Every now and again, worthy causes do reach a positive conclusion through Parliament, and it is good to be reminded of such occurrences, writes John Baron.

One benefit of serving two decades in Parliament is that you get to follow causes and, on occasions, are able to see them through to a good conclusion. Politics rarely advances in straight lines, with a fair number of false dawns and unexpected setbacks, but sometimes plugging away and sticking to your guns can pay off. In the last few weeks, I have been reminded of one such example.

This is the cause of the nuclear test veterans, which sprang into my mind courtesy of a PMQ from Rebecca Long-Bailey on 17th November. These are the 20,000 men, often doing their National Service, who helped to develop Britain's nuclear deterrent in the 1950s and 1960s. This was done in at great speed to ensure we kept our place at the top table and to guarantee our security against the Soviet Union – there were doubts that the US would really risk nuclear conflict on Britain's behalf.

Given the infancy of nuclear technology, large parts of the science were unknown and the precautions could be rudimentary. Servicemen in regular kit were told to turn their backs to the bombs and cover their eyes. More than one veteran has told me that the searing flash of the explosion meant they could see the bones in their arms through their closed eyelids, before the shock of the blast wave caught up with them. Some veterans were then ordered to dust themselves down and collect samples of flora and fauna from the blast zone for analysis. Others were required to fly through mushroom clouds.

Many veterans believe that this exposure to radiation at these tests has affected their health. However, the MoD's war pension scheme requires the applicant to prove a causal link between presence at a nuclear test and subsequent illness. This can be very hard, and 90 per cent of test veterans' applications were unsuccessful.

By contrast, other countries such as the United States and Canada (which sent a fair number of its personnel to British tests) do not require this causal link before making awards. Even the Isle of Man awards £8,000 to its test veterans without this link. The UK's different approach can lead to a strange lack of fairness – the widow of Pat Spackman, a British airman who had been ordered to fly through the aftermath of American bombs, was awarded $75,000 by the US Government for his throat cancer, even as the MoD refused to award her a war widow's pension.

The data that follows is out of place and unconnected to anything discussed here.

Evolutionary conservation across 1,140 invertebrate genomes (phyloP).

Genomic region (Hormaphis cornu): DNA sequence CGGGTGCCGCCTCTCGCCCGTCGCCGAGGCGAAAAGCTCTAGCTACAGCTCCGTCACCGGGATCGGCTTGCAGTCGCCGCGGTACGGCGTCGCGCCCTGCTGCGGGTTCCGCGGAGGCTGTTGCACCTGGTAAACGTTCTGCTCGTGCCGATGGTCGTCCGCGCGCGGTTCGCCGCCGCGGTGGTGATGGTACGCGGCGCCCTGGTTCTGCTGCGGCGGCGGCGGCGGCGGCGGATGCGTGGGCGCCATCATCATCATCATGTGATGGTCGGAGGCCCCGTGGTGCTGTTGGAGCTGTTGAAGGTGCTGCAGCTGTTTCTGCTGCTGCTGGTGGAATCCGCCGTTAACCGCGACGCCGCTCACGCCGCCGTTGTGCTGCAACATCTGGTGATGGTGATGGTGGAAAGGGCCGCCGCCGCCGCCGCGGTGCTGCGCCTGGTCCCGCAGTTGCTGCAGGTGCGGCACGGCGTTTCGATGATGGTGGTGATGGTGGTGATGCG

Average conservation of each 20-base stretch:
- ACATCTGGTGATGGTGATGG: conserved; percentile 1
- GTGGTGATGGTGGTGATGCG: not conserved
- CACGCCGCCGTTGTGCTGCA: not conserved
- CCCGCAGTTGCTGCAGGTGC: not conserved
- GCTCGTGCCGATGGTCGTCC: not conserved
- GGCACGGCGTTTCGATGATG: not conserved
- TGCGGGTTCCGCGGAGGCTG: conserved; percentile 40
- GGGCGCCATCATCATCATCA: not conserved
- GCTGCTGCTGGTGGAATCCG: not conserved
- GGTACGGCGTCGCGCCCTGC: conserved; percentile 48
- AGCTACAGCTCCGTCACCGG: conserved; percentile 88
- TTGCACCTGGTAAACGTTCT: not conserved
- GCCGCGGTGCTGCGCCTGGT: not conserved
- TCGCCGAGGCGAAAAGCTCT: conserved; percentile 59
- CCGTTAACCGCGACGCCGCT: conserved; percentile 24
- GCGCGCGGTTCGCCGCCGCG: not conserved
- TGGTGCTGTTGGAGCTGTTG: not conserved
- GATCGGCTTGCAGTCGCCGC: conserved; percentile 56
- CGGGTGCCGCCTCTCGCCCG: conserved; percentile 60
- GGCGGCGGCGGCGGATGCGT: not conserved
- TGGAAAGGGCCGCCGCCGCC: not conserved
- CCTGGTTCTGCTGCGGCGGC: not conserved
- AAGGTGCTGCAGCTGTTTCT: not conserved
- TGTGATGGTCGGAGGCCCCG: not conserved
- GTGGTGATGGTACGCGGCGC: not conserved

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Moreover, many veterans are concerned about the possible effects of their service on their descendants. Against a national rate of 2.5 per cent, a study from the University of Dundee shows that 39 per cent of veterans' descendants were born with serious conditions. These findings accord with surveys of French nuclear test veterans and their children, which found the figure to be 35 per cent.

Initially alerted to this situation by a constituent, in 2012 I joined up with the British Nuclear Test Veterans' Association for a two-phase campaign, first of all to obtain official recognition of the veterans' unique service from the Prime Minister, and then an ex gratia payment of £25 million into a charitable fund for veterans and their descendants, access to which would be on the basis of need non entitlement.

Around 80 MPs came out in support of the campaign, and we began a series of debates and questions in the Commons Chamber and in Westminster Hall. The test veterans launched a display of artworks from veterans and their descendants on the Parliamentary Estate, and the print and broadcast media took up the story.

Finally, at PMQs on 2nd July 2014, David Cameron officially recognised the test veterans: "I am happy to tell the House that the Government recognise and are extremely grateful to all the service personnel who participated in the nuclear testing programme. We should be in no doubt that their selfless contribution helped to equip the UK with the deterrent that it needs."

Then in Budget 2015, George Osborne announced that the Treasury was creating a £25m Aged Veterans' Fund, funded out of LIBOR fines, to which the nuclear test veterans and their descendants could apply. This led to the creation of the Nuclear Community Charity Fund to oversee the use and disbursement of these funds, which works alongside the British Nuclear Test Veterans' Association in its ongoing work of advocacy for the veterans.

Rebecca Long-Bailey was incorrect in her PMQ on 17th November to say that the test veterans have never been recognised (as above, the British Prime Minister has already done this), and I have been in touch with her, the MoD, the Prime Minister and the veterans to clarify this. However, I understand the thrust of her question was towards a medal in further recognition of the veterans' service, and in this I wish her and the veterans every success.

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